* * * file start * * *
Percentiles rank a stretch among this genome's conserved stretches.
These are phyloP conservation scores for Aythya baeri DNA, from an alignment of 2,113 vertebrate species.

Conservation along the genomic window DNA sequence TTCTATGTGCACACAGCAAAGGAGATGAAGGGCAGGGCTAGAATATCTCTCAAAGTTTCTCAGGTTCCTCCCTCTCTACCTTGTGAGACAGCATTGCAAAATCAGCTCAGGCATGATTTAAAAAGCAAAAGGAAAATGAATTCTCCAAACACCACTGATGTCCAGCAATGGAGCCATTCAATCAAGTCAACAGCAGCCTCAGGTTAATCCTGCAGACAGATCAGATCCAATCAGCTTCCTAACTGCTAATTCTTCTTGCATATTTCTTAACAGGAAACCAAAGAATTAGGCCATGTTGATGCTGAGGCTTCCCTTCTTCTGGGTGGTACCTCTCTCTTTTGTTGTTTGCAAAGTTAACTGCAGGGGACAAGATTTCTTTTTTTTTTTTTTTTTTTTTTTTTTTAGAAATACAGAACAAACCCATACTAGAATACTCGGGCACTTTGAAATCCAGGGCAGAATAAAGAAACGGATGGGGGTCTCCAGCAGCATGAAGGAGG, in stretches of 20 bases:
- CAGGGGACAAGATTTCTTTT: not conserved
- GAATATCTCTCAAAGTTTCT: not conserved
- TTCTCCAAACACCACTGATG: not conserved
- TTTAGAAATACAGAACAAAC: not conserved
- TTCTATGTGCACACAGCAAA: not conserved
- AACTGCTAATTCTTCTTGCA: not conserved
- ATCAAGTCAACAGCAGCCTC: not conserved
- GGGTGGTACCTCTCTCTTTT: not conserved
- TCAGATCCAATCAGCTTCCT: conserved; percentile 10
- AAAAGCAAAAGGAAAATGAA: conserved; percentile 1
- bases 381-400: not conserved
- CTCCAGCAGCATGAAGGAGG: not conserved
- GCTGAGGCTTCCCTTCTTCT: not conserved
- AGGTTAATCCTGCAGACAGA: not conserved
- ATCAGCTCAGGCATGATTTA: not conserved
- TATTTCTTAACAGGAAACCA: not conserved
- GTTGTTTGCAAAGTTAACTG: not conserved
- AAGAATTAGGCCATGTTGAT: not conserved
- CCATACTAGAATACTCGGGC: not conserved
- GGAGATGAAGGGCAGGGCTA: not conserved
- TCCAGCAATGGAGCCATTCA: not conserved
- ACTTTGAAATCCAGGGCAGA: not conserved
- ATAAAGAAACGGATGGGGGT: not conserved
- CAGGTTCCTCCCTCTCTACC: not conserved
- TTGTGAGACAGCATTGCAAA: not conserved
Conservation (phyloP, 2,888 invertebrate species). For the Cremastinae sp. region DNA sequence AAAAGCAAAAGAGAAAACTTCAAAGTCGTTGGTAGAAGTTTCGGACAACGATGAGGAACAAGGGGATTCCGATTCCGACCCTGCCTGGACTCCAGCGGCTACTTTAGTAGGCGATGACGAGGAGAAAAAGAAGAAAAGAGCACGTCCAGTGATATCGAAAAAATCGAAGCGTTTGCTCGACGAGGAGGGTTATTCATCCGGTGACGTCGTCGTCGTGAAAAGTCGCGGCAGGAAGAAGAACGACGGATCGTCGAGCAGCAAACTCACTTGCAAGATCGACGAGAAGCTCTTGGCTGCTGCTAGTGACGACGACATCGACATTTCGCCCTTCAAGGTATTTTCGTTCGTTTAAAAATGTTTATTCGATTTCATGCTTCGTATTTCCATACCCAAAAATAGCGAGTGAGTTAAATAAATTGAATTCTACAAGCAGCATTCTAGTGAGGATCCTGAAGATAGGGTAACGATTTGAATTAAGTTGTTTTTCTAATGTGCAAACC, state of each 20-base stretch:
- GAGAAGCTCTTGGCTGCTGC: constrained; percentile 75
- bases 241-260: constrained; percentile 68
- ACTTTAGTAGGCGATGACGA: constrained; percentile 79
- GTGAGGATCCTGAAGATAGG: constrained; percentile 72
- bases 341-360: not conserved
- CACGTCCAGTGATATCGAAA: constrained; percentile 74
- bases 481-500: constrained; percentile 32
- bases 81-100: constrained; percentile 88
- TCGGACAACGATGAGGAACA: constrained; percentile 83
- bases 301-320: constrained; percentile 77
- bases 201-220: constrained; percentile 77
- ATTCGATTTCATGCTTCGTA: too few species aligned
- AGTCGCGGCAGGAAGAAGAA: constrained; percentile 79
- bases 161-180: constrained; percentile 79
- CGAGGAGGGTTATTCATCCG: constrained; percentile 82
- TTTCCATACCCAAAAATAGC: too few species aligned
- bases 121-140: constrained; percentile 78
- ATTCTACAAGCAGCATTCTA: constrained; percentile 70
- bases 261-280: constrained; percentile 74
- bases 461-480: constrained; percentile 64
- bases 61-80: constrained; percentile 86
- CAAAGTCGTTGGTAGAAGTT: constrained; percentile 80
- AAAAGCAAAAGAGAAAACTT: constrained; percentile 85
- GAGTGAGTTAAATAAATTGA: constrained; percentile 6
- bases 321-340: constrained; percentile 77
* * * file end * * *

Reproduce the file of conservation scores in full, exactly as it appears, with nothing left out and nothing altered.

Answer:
Percentiles rank a stretch among this genome's conserved stretches.
These are phyloP conservation scores for Aythya baeri DNA, from an alignment of 2,113 vertebrate species.

Conservation along the genomic window DNA sequence TTCTATGTGCACACAGCAAAGGAGATGAAGGGCAGGGCTAGAATATCTCTCAAAGTTTCTCAGGTTCCTCCCTCTCTACCTTGTGAGACAGCATTGCAAAATCAGCTCAGGCATGATTTAAAAAGCAAAAGGAAAATGAATTCTCCAAACACCACTGATGTCCAGCAATGGAGCCATTCAATCAAGTCAACAGCAGCCTCAGGTTAATCCTGCAGACAGATCAGATCCAATCAGCTTCCTAACTGCTAATTCTTCTTGCATATTTCTTAACAGGAAACCAAAGAATTAGGCCATGTTGATGCTGAGGCTTCCCTTCTTCTGGGTGGTACCTCTCTCTTTTGTTGTTTGCAAAGTTAACTGCAGGGGACAAGATTTCTTTTTTTTTTTTTTTTTTTTTTTTTTTAGAAATACAGAACAAACCCATACTAGAATACTCGGGCACTTTGAAATCCAGGGCAGAATAAAGAAACGGATGGGGGTCTCCAGCAGCATGAAGGAGG, in stretches of 20 bases:
- CAGGGGACAAGATTTCTTTT: not conserved
- GAATATCTCTCAAAGTTTCT: not conserved
- TTCTCCAAACACCACTGATG: not conserved
- TTTAGAAATACAGAACAAAC: not conserved
- TTCTATGTGCACACAGCAAA: not conserved
- AACTGCTAATTCTTCTTGCA: not conserved
- ATCAAGTCAACAGCAGCCTC: not conserved
- GGGTGGTACCTCTCTCTTTT: not conserved
- TCAGATCCAATCAGCTTCCT: conserved; percentile 10
- AAAAGCAAAAGGAAAATGAA: conserved; percentile 1
- bases 381-400: not conserved
- CTCCAGCAGCATGAAGGAGG: not conserved
- GCTGAGGCTTCCCTTCTTCT: not conserved
- AGGTTAATCCTGCAGACAGA: not conserved
- ATCAGCTCAGGCATGATTTA: not conserved
- TATTTCTTAACAGGAAACCA: not conserved
- GTTGTTTGCAAAGTTAACTG: not conserved
- AAGAATTAGGCCATGTTGAT: not conserved
- CCATACTAGAATACTCGGGC: not conserved
- GGAGATGAAGGGCAGGGCTA: not conserved
- TCCAGCAATGGAGCCATTCA: not conserved
- ACTTTGAAATCCAGGGCAGA: not conserved
- ATAAAGAAACGGATGGGGGT: not conserved
- CAGGTTCCTCCCTCTCTACC: not conserved
- TTGTGAGACAGCATTGCAAA: not conserved
Conservation (phyloP, 2,888 invertebrate species). For the Cremastinae sp. region DNA sequence AAAAGCAAAAGAGAAAACTTCAAAGTCGTTGGTAGAAGTTTCGGACAACGATGAGGAACAAGGGGATTCCGATTCCGACCCTGCCTGGACTCCAGCGGCTACTTTAGTAGGCGATGACGAGGAGAAAAAGAAGAAAAGAGCACGTCCAGTGATATCGAAAAAATCGAAGCGTTTGCTCGACGAGGAGGGTTATTCATCCGGTGACGTCGTCGTCGTGAAAAGTCGCGGCAGGAAGAAGAACGACGGATCGTCGAGCAGCAAACTCACTTGCAAGATCGACGAGAAGCTCTTGGCTGCTGCTAGTGACGACGACATCGACATTTCGCCCTTCAAGGTATTTTCGTTCGTTTAAAAATGTTTATTCGATTTCATGCTTCGTATTTCCATACCCAAAAATAGCGAGTGAGTTAAATAAATTGAATTCTACAAGCAGCATTCTAGTGAGGATCCTGAAGATAGGGTAACGATTTGAATTAAGTTGTTTTTCTAATGTGCAAACC, state of each 20-base stretch:
- GAGAAGCTCTTGGCTGCTGC: constrained; percentile 75
- bases 241-260: constrained; percentile 68
- ACTTTAGTAGGCGATGACGA: constrained; percentile 79
- GTGAGGATCCTGAAGATAGG: constrained; percentile 72
- bases 341-360: not conserved
- CACGTCCAGTGATATCGAAA: constrained; percentile 74
- bases 481-500: constrained; percentile 32
- bases 81-100: constrained; percentile 88
- TCGGACAACGATGAGGAACA: constrained; percentile 83
- bases 301-320: constrained; percentile 77
- bases 201-220: constrained; percentile 77
- ATTCGATTTCATGCTTCGTA: too few species aligned
- AGTCGCGGCAGGAAGAAGAA: constrained; percentile 79
- bases 161-180: constrained; percentile 79
- CGAGGAGGGTTATTCATCCG: constrained; percentile 82
- TTTCCATACCCAAAAATAGC: too few species aligned
- bases 121-140: constrained; percentile 78
- ATTCTACAAGCAGCATTCTA: constrained; percentile 70
- bases 261-280: constrained; percentile 74
- bases 461-480: constrained; percentile 64
- bases 61-80: constrained; percentile 86
- CAAAGTCGTTGGTAGAAGTT: constrained; percentile 80
- AAAAGCAAAAGAGAAAACTT: constrained; percentile 85
- GAGTGAGTTAAATAAATTGA: constrained; percentile 6
- bases 321-340: constrained; percentile 77